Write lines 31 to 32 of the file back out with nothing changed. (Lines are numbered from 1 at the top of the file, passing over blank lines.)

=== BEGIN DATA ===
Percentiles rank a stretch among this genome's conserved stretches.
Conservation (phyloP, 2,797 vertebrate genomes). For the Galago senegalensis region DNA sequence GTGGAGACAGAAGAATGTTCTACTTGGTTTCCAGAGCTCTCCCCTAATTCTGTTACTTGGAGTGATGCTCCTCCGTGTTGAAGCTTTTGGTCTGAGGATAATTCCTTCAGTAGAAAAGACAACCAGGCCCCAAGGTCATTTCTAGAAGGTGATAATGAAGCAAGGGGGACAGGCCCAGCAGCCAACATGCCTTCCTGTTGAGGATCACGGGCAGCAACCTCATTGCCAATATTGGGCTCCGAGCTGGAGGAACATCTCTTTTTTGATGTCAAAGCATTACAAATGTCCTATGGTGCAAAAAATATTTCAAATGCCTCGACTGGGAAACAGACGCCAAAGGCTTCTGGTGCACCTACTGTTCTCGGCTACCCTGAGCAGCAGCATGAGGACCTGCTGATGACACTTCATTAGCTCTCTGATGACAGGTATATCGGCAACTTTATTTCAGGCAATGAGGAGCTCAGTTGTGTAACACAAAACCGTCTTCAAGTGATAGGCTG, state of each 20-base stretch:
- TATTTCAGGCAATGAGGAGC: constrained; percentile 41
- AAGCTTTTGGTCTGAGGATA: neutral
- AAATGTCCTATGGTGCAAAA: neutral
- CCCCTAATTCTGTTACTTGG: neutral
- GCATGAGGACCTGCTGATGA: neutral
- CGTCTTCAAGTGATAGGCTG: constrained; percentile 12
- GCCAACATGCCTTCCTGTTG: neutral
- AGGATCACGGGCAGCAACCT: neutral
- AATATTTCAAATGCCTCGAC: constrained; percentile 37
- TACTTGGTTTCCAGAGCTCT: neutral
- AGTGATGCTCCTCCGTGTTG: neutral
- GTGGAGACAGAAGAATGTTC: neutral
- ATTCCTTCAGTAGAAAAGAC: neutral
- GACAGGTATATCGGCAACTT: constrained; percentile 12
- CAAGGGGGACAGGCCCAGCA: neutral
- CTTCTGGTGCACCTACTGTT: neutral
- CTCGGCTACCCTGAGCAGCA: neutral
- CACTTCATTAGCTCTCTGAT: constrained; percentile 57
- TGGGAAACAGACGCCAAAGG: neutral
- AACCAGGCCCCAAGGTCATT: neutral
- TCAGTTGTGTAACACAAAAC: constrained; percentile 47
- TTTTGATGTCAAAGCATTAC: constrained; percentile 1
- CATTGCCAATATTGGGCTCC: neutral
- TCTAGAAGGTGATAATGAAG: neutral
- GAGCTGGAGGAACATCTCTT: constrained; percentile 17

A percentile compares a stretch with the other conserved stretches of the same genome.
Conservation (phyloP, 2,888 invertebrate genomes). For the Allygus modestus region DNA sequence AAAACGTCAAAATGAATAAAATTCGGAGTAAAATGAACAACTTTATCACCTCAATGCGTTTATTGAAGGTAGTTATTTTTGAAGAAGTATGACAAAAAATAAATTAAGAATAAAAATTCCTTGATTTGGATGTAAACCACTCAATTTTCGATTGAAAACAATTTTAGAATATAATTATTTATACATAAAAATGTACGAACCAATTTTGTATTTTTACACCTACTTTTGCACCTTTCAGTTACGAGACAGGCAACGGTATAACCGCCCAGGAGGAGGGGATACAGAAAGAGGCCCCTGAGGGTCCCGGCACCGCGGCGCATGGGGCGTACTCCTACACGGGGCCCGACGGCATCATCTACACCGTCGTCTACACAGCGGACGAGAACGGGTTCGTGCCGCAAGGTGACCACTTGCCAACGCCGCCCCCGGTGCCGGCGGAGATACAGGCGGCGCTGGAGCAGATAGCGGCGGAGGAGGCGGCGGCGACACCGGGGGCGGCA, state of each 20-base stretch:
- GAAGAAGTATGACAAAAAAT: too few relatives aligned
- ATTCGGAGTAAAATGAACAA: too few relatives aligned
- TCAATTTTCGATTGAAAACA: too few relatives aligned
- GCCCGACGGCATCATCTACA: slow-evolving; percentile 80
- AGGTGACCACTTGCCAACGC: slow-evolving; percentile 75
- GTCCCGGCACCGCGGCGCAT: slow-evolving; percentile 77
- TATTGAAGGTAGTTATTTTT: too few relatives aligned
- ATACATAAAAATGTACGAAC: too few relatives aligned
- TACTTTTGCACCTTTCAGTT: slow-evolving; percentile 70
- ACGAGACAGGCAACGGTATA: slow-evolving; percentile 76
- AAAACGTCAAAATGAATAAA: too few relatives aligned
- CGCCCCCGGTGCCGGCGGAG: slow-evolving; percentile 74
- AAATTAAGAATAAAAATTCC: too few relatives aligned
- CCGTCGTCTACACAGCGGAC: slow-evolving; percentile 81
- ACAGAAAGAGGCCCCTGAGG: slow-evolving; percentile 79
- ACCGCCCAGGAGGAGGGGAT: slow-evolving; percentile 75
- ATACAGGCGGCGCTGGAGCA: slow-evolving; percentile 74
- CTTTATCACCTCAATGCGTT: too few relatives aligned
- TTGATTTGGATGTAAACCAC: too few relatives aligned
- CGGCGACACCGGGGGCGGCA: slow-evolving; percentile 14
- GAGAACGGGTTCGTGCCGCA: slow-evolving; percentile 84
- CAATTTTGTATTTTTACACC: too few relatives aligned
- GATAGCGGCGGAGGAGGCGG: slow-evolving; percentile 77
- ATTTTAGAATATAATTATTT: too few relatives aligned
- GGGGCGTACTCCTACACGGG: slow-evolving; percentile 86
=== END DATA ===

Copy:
- ATTCGGAGTAAAATGAACAA: too few relatives aligned
- TCAATTTTCGATTGAAAACA: too few relatives aligned